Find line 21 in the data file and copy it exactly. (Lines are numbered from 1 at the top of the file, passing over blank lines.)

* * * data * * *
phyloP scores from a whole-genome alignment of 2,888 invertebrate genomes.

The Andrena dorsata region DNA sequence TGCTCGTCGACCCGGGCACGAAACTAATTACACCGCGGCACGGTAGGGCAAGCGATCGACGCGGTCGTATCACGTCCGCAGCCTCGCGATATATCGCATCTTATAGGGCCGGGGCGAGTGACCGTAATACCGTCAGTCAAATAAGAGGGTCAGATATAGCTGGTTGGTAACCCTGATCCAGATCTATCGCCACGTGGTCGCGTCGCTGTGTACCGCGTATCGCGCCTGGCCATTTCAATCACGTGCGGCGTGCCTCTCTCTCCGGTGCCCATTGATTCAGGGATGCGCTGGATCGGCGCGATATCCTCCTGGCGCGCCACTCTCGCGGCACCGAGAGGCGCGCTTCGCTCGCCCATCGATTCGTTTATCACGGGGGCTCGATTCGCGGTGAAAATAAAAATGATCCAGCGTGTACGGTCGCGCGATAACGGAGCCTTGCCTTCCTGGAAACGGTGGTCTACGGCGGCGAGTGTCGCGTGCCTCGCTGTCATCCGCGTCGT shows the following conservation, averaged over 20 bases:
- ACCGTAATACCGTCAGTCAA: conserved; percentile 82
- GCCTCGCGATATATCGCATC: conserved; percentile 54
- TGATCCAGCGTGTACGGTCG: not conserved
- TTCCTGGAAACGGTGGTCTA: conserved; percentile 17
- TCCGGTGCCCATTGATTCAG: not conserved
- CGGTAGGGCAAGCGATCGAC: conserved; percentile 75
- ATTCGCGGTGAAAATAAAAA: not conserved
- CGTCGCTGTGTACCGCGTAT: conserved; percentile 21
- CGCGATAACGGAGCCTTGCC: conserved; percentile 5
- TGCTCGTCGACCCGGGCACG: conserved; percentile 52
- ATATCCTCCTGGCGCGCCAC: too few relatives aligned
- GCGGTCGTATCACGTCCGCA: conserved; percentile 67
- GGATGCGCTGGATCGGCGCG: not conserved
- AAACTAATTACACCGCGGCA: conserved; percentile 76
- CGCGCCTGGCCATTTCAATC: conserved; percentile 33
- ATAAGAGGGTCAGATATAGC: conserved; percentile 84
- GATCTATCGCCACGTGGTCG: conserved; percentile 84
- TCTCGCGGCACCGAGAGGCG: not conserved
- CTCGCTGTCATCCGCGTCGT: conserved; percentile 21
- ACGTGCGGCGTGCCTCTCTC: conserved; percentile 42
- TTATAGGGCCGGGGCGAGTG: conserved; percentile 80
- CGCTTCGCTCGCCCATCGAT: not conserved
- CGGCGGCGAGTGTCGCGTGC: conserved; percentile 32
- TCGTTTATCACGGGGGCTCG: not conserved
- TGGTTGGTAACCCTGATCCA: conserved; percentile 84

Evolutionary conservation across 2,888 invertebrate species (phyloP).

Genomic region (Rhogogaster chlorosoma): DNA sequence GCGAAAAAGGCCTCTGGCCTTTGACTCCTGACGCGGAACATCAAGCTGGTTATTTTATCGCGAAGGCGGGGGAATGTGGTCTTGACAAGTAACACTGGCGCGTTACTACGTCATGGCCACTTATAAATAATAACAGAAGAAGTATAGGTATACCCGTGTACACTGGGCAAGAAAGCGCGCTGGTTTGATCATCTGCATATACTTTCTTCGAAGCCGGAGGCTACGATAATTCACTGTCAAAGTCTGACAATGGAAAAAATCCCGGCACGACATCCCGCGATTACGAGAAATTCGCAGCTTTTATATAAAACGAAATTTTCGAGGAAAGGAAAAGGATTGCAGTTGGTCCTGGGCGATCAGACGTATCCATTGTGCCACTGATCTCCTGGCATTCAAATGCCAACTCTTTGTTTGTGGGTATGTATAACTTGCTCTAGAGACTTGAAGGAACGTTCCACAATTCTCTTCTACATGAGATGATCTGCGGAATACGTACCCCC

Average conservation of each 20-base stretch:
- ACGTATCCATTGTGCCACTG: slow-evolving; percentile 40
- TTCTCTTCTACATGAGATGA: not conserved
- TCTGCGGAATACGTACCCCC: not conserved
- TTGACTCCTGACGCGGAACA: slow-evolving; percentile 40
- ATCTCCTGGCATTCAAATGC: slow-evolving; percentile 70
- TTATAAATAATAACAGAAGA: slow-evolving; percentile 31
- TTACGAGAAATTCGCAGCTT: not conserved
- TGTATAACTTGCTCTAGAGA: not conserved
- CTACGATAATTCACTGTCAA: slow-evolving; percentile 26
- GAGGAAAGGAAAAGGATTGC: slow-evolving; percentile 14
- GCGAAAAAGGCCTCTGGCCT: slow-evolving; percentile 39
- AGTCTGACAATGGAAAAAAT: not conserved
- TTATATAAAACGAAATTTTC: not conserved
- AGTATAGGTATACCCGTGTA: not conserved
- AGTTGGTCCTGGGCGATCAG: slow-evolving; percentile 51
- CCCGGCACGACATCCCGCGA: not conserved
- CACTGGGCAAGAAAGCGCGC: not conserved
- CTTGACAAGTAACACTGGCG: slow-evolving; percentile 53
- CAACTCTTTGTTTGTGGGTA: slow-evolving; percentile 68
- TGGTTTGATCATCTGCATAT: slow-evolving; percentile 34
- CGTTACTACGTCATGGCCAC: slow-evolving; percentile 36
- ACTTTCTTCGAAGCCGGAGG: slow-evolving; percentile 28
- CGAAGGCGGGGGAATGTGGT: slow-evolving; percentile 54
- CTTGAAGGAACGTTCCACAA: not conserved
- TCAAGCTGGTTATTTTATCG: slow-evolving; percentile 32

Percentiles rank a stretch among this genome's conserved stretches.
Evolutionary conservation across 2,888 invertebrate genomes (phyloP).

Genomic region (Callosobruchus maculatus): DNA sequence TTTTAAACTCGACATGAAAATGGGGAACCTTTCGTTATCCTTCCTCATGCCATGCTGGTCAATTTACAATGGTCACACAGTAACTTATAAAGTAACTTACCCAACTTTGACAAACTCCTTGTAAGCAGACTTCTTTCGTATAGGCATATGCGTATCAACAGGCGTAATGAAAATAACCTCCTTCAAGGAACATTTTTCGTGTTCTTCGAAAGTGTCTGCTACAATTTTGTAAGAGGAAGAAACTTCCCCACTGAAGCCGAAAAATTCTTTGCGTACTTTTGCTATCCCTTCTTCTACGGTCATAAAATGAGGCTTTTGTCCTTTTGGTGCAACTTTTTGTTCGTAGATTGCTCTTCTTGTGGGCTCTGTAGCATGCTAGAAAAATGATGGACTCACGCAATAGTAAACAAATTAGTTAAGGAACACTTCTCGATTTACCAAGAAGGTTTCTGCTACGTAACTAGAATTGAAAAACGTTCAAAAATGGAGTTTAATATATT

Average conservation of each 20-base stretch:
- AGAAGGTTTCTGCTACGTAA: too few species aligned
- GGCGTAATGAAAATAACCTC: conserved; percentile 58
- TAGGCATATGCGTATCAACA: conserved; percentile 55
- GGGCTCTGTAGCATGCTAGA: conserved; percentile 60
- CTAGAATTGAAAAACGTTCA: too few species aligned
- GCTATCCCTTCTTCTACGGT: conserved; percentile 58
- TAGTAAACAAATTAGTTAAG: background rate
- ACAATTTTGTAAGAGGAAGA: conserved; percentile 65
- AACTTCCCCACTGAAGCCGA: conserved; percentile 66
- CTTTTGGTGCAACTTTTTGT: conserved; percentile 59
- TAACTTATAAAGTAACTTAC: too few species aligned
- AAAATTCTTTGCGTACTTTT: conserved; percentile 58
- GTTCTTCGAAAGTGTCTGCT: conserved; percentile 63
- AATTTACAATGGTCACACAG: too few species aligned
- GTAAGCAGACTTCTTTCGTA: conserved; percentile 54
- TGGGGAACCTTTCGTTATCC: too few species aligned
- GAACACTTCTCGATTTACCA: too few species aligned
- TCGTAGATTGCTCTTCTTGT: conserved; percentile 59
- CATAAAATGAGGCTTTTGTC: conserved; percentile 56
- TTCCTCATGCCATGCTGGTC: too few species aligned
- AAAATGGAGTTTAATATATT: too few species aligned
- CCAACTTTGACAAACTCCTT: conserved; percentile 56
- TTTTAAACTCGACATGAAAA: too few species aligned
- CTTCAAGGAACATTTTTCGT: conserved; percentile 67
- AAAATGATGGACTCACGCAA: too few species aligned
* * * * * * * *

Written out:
- CTCGCTGTCATCCGCGTCGT: conserved; percentile 21